The Kao: I’m going to get really deep into this. Technically, I started working on Magical Boy around January or February of 2018. But I pitched the idea in late August 2017. That was when Tapas was hosting their first creator incubator program, which was a call for artists to fund their original creation from one season. That was an opportunity and I was scared to apply because during that same time in 2017, I was focused on starting my crowdfunding project of a self-published book called The Freckled Mango, which is a collection of Mondo Mango comic strips.
I was focused on putting it together and making it happen. I didn’t have any story ideas at that point because I still had the mindset of, “I’m waiting for that one story to come to me.” I wasn’t actively making a story. Mondo Mango is just experiences from my life. It wasn’t me creating stories like fiction. But this was an opportunity to get funded and create a story that I’ve been wanting to do since I was a little kid. It took some convincing. Me being busy was an excuse. What’s the worst that can happen? If I apply for this, the worst they can say is no and I’ll continue my project.
If they say yes, then that is my opportunity to finally make comics, which is my dream goal. So I applied, but I didn’t have the complete story to pitch. After taking some time to think about it because I never did, I thought of what kind of stories I wanted to tell. I eventually came up with the idea of Magical Boy. There were like two to three sentences of a premise, and I included pieces of my portfolio to show I intended it to be in a manga style. I think because I’d been with Tapas with Mondo Mango for a year or two, that showed that I’m capable of making a comic, right? So that was a learning experience and making Magical Boy as a scroller taught me how to create a work of fiction because I’ve been making based on myself. After I launched my crowdfunding, I started developing the story, outline and that’s where the bulk of the work started. I wrapped up Magical Boy in October/November 2020 and overall it took me three years to finish.
APA: That’s amazing since you had that development process and you were working on “Mondo Mango” at the same time, right?
The Kao: Yeah, I had to eventually put Mondo Mango on hold in 2019 and everyone was super supportive. You’re always afraid of “you’ll forget about me” because they’re not reading as much or I’m not posting as much. But that’s always the fear when you stop.
APA: As you mentioned, although the story of “Magical Boy” has concluded, the characters and the story lives on in the hearts of many fans. Is there anything that you could tell us about any future projects that you’re working on? Currently, you’re still working on “Mondo Mango,” but is there anything else?
The Kao: I actually still have a short bonus episode I want to make for Magical Boy. Tapa’s Thanksgiving event is called Inksgiving and it’s a two-day event where readers can support the artist. There are in-app currency goals, with each artist having their own goals. If readers meet that goal, artists give a reward to their supporters. Some will do a bookmark of their characters in the comic. My promise was to do an extra episode for Magic Boy if I reach my goal, and I did because everyone is so supportive. I’m so thankful for that.
There’s a lot of moments in Magical Boy that I wish I had more time to flesh out, like the interactions between characters. But I had to scrap most of that just so I could get through the story and meet deadlines. Plus, I was new to writing because it’s been a while. I wrote too much in what I planned to draw. It was one of those struggles, where I wrote the simple script of this character did this and not realizing that’s a ten-panel drawing for that one sentence.
I’m hoping I’ll be able to make those fun small strips that are missing in the main story. I’m taking a small break but eventually, I’ll get to it. Currently, I’m just continuing working on Mondo Mango because that was on hiatus and I just miss it. I want to get back into and have fun with it. I do plan to make another book of Mondo Mango since the comic is in color now even though it used to be black and white.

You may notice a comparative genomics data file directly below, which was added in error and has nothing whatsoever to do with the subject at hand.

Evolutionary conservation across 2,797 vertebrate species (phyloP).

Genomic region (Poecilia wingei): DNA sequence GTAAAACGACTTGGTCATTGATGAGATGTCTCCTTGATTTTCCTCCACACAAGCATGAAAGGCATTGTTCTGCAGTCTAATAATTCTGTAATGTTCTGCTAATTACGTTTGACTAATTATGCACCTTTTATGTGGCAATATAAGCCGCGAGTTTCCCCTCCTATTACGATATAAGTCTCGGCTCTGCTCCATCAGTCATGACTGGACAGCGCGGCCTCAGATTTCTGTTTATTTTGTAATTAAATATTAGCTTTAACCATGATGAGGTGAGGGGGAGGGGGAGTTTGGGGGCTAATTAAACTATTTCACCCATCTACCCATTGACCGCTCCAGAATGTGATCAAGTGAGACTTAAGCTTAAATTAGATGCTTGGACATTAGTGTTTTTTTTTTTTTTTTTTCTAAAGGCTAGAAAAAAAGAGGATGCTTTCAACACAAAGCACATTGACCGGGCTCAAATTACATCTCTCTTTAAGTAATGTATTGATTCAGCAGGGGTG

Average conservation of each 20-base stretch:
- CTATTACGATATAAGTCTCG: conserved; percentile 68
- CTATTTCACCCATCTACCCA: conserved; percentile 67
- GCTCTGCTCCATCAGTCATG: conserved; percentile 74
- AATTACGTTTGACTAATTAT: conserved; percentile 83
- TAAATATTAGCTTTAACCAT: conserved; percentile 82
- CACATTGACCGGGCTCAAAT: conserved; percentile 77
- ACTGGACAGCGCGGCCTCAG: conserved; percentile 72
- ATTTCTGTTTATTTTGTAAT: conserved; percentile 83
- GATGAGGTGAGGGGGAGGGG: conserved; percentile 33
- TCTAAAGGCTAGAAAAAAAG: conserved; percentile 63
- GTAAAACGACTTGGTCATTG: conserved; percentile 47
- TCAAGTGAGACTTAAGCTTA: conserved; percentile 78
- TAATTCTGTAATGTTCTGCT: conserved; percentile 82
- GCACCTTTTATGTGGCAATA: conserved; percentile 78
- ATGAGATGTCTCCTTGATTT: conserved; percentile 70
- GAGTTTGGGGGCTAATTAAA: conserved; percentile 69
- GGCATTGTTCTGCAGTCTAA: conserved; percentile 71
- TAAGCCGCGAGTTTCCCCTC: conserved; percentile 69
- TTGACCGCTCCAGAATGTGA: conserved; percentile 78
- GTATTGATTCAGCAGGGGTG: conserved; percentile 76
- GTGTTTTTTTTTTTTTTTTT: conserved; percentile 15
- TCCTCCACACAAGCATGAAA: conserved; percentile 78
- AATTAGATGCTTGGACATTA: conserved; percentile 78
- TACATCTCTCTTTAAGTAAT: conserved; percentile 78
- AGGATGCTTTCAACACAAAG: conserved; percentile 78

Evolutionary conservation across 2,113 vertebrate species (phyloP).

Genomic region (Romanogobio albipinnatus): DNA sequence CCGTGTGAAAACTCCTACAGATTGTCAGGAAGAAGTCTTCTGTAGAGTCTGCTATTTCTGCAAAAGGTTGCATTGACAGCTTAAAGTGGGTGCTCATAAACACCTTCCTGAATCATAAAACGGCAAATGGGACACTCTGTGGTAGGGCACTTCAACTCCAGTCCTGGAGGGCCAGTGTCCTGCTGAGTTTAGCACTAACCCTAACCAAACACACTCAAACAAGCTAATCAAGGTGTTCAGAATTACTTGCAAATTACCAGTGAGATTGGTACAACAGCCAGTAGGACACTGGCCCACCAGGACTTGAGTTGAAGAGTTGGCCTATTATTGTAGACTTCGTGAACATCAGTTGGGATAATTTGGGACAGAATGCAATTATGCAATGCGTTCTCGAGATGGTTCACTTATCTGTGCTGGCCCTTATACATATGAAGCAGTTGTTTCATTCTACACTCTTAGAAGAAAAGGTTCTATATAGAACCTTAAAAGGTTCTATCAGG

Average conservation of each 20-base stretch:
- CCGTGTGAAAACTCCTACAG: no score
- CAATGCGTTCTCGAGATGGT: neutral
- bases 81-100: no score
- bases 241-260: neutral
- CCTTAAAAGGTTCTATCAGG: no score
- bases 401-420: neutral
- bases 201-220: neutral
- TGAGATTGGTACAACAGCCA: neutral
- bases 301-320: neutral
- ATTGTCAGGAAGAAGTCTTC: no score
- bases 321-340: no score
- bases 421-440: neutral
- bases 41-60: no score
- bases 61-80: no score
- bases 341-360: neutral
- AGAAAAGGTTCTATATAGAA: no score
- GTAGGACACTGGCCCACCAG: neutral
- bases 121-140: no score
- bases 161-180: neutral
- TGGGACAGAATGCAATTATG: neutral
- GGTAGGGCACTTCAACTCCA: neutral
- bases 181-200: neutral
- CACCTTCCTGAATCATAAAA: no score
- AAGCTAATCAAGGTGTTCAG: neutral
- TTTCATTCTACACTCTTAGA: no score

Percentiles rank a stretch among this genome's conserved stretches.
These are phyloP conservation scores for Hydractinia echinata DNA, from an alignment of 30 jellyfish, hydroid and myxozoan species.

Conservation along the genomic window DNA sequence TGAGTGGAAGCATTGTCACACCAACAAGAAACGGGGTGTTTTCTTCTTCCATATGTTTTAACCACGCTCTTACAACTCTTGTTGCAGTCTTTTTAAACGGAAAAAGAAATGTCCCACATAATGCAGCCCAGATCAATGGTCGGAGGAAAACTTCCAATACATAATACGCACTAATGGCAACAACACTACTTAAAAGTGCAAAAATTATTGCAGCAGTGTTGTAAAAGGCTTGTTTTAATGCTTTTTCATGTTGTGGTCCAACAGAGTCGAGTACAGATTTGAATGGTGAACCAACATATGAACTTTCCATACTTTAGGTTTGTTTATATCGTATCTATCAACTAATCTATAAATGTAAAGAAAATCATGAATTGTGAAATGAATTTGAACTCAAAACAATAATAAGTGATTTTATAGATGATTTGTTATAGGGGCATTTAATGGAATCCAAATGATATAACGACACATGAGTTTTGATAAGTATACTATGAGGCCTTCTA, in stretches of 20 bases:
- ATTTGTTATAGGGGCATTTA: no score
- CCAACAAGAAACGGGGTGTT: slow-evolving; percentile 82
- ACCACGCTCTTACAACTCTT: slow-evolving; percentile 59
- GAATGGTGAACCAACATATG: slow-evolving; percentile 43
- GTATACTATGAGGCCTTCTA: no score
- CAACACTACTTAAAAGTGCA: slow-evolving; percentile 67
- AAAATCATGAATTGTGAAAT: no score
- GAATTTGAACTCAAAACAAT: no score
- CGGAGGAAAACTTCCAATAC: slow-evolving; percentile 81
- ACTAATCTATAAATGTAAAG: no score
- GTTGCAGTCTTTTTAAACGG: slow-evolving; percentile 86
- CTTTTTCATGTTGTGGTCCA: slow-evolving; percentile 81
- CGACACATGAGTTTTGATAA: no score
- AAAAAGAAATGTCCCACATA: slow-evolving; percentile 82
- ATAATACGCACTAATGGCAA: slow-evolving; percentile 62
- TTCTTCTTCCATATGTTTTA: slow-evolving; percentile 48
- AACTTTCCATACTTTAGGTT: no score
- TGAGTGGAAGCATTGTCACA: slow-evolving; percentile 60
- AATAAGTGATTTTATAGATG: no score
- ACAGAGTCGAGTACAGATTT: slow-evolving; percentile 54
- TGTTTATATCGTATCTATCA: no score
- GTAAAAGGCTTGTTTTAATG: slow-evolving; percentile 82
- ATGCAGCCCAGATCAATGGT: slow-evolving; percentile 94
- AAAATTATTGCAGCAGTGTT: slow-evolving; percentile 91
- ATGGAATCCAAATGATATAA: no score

Other than that, I am looking to create another story because I did have fun with Magical Boy. I also want to give children’s books another try because I like the idea of creating picture books. I suppose for my nephews and nieces since I thought that would be fun to do.
APA: Have they heard the news that Scholastic will be publishing “Magical Boy”?
The Kao: Definitely. My oldest nephew is super excited because he did grow up with my Magical Boy comic, and he’s excited to show it off to his friends. So that’s exciting. They’re excited for it and my Mondo Mango comics, too. They go and read it on their parents’ phones.
APA: What’s one piece of advice you’d like to give to aspiring artists who are starting out and trying to find their own footing?
The Kao: My number one advice for aspiring artists, especially for comic artists, is to not wait. Because starting is the hard part. Don’t wait for the fancy tools. If you have paper and pencil, you can start. Inspiration won’t always come to you if you don’t actively look for it. If you never start, how would you even know if you like making comics in the first place? If you’re completely new, I would tell them to try doodling out a small comic strip about something you find funny or something that happened to you. Basically, the comic exercise that I did in college because you can always reference real life.
You have your characters, you have the environment, and just do the punch line. See if you like it or not. Then, if you want more story-driven works, don’t wait to be like, “Oh, I want to wait until my skills of drawing characters will be better.” Just doodle out what you think looks cool. Doodle all your characters in an outfit you thought looked fancy. Take pictures or read more books to inspire you. Create your first chapter on a few pieces of paper with crayons; do whatever you can to make it happen. Have it in front of you rather than it being in your mind and getting stuck. You just need an idea. Once you have it out in doodles, you can see it for yourself. If you don’t like it, you can always redraw it. It’ll look better. You know it won’t be perfect the first time, which is why I encourage you just do it. You have a rough draft of your idea, so stop waiting.